SPSS Statistics is a software package used for statistical analysis. Long produced by SPSS Inc., it was acquired by IBM in 2009. The current versions (2015) are officially named IBM SPSS Statistics. Companion products in the same family are used for survey authoring and deployment (IBM SPSS Data Collection), data mining (IBM SPSS Modeler), text analytics, and collaboration and deployment (batch and automated scoring services).
The software name originally stood for Statistical Package for the Social Sciences (SPSS),[2] reflecting the original market, although the software is now popular in other fields as well, including the health sciences and marketing.

A lot of online vendor tools provide a data value on a multi-select question however they leave the value missing if the respondent didn’t select it. Most of the analysis I want to do needs to have a zero (or some other value) present in order to calculate the statistics correctly.

If you frequently need to have your data split into equal groups, this SPSS macro is the way to go! You can just tell it how many groups you want and the variable you want to create to store group belonging and WHAM! it randomizes the list and adds a new field showing the groups.

In the code below I show two examples of the SPSS macro. One that will randomize the group and split it out, the second allows you to use another variable before breaking them into groups (In case you want a certain order to them.) Both macros greatly reduce the amount of work needed to do in SPSS.

*/////////////////////.
DEFINE !Rand_Group (Groups !TOKENS (1) / NewVar !TOKENS (1))
Match files file=* / DROP !NewVar.
Compute Rand=RV.UNIFORM(0,1).
SORT CASES BY Rand (A).
compute row=$casenum.
RANK VARIABLES=row (A) /NTILES (!Groups) into !NewVar /PRINT=YES /TIES=HIGH.
Match files file=* /drop row Rand.
VARIABLE LEVEL !NewVar (Nominal).
Var label !NewVar "Random Group".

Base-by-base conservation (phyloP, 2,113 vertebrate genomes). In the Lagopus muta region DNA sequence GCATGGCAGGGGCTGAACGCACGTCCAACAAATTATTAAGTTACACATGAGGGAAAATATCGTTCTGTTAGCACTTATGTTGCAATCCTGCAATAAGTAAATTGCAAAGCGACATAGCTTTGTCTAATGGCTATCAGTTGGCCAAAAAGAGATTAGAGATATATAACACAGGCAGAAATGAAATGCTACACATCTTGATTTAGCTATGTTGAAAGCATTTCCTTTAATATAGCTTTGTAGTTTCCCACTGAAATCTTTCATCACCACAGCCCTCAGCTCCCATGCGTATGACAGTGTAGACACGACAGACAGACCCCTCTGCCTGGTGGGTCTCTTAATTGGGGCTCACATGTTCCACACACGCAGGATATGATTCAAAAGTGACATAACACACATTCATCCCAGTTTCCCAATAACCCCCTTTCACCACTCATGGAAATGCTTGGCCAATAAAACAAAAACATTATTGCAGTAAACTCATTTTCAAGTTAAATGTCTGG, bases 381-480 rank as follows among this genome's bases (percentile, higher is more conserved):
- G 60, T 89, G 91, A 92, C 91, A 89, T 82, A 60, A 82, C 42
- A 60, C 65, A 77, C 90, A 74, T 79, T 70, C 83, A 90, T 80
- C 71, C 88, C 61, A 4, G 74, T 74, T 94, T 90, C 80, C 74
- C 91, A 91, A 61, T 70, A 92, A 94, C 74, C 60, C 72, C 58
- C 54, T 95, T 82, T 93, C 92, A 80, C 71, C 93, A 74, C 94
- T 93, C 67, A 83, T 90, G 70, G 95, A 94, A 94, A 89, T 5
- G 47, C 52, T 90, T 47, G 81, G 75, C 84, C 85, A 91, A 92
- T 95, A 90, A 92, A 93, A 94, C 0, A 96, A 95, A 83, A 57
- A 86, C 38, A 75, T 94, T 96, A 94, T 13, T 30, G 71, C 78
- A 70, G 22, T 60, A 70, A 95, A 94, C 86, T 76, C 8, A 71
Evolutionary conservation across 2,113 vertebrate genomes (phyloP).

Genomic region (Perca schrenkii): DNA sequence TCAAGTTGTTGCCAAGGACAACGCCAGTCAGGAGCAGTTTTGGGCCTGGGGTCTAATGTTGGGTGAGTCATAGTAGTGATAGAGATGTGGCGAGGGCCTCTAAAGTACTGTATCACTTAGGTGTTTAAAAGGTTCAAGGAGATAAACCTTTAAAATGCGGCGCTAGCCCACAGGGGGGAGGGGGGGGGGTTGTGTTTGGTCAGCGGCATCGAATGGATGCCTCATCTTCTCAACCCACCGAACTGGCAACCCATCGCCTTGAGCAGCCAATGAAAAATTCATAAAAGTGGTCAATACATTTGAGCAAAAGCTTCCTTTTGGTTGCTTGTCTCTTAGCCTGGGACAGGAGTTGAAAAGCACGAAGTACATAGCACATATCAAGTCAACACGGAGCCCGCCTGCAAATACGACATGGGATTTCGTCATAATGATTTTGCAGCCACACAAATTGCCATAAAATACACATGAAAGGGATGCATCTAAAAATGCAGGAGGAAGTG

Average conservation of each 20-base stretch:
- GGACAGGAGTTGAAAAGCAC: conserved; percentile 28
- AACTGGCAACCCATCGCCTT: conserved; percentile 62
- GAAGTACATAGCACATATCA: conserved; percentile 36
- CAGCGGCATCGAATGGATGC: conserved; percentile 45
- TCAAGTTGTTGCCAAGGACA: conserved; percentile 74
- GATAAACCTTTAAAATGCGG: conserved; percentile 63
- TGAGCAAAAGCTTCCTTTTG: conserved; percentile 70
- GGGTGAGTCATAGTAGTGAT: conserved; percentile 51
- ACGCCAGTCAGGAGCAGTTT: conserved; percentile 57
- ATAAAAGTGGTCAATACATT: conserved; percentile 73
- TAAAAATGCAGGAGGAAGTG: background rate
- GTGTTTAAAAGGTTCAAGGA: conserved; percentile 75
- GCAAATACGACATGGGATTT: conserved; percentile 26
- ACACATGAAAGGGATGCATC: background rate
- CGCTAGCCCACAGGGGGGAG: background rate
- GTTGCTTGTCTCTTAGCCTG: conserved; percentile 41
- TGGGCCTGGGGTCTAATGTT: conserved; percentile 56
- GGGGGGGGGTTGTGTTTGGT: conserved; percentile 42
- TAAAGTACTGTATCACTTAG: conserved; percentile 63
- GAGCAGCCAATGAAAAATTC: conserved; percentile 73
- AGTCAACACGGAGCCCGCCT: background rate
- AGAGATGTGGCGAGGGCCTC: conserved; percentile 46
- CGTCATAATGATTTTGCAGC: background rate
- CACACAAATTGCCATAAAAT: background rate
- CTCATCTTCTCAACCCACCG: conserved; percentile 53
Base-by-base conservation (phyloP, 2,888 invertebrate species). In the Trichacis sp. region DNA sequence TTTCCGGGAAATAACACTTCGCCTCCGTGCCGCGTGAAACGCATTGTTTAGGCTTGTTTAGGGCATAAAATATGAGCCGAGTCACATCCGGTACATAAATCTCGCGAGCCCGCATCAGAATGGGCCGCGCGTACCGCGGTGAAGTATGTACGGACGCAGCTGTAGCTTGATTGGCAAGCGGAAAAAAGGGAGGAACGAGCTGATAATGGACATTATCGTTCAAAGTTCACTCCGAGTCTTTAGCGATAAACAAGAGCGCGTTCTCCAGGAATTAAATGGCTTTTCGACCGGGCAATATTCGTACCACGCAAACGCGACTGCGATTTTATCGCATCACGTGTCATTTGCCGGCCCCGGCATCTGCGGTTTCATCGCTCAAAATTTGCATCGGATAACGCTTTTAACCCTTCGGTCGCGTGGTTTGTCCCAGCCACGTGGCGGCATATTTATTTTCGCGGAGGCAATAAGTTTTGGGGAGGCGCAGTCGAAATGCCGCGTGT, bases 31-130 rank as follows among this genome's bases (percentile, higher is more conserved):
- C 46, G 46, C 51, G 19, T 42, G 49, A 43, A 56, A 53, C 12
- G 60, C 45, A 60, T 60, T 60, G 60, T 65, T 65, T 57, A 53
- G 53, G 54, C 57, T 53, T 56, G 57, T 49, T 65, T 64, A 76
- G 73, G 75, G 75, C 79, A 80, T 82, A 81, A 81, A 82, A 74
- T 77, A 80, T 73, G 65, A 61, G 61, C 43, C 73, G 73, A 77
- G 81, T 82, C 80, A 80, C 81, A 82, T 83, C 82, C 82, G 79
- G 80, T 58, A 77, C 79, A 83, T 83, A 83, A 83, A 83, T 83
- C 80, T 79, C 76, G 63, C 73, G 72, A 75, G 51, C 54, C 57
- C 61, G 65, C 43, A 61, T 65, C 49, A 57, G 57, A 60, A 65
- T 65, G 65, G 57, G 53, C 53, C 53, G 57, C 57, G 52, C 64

Val labels !NewVar 1'One' 2'Two' 3'Three' 4'Four' 5'Five' 6'Six' 7'Seven' 8'Eight' 9'Nine' 10'Ten'.
Freq !NewVar.
!ENDDEFINE.
*/////////////////////.
!Rand_Group Groups=10 NewVar=Rand_GP.
/* If you want to first sort them on a variable the below macro will handle that for you.
*/////SPSS macro 2////////////////.
DEFINE !Group (Sorter !TOKENS (1) / Groups !TOKENS (1) / NewVar !TOKENS (1))
Match files file=* / DROP !NewVar.
SORT CASES BY !Sorter (A).
compute row=$casenum.
RANK VARIABLES=row (A) /NTILES (!Groups) into !NewVar /PRINT=YES /TIES=HIGH .
Match files file=* /drop row.
VARIABLE LEVEL !NewVar ( ORDINAL ).
Var label !NewVar "Group".
Val labels !NewVar 1'One' 2'Two' 3'Three' 4'Four' 5'Five' 6'Six' 7'Seven' 8'Eight' 9'Nine' 10'Ten'.
Freq !NewVar.
!ENDDEFINE.
*/////////////////////.
!Group Sorter=numords Groups=10 NewVar=Dec_Frequency.

This page is a simple introduction to SPSS macros. There are several fully (line- by-line) commented examples of macro. Overview of several macro-related …

A few years back I fielded a national study on the frequency of visiting restaurant chains. In SPSS I did correlation analysis however, as is always the case, showing a correlation matrix to the client is not an option (if I want them to understand anything.)

So I took the matrix and imported into SYSTAT then computed an Additive tree. Additive trees examine the response patterns across variables and group them, according to their similarities, in the shape of a two-dimensional tree. The closer items appear to each other, the higher the correlation between them. (The color coding is subjective and is just added to aide interpretation)

The Additive Tree below is much easier to evaluate as clear patterns can be seen in how consumers “see” the chains.

Here’s a great book to get ideas on conveying data visually

And here is a book utilizing SYSTAT by one of the programmers. I learned the vast majority of my statistics from this great book!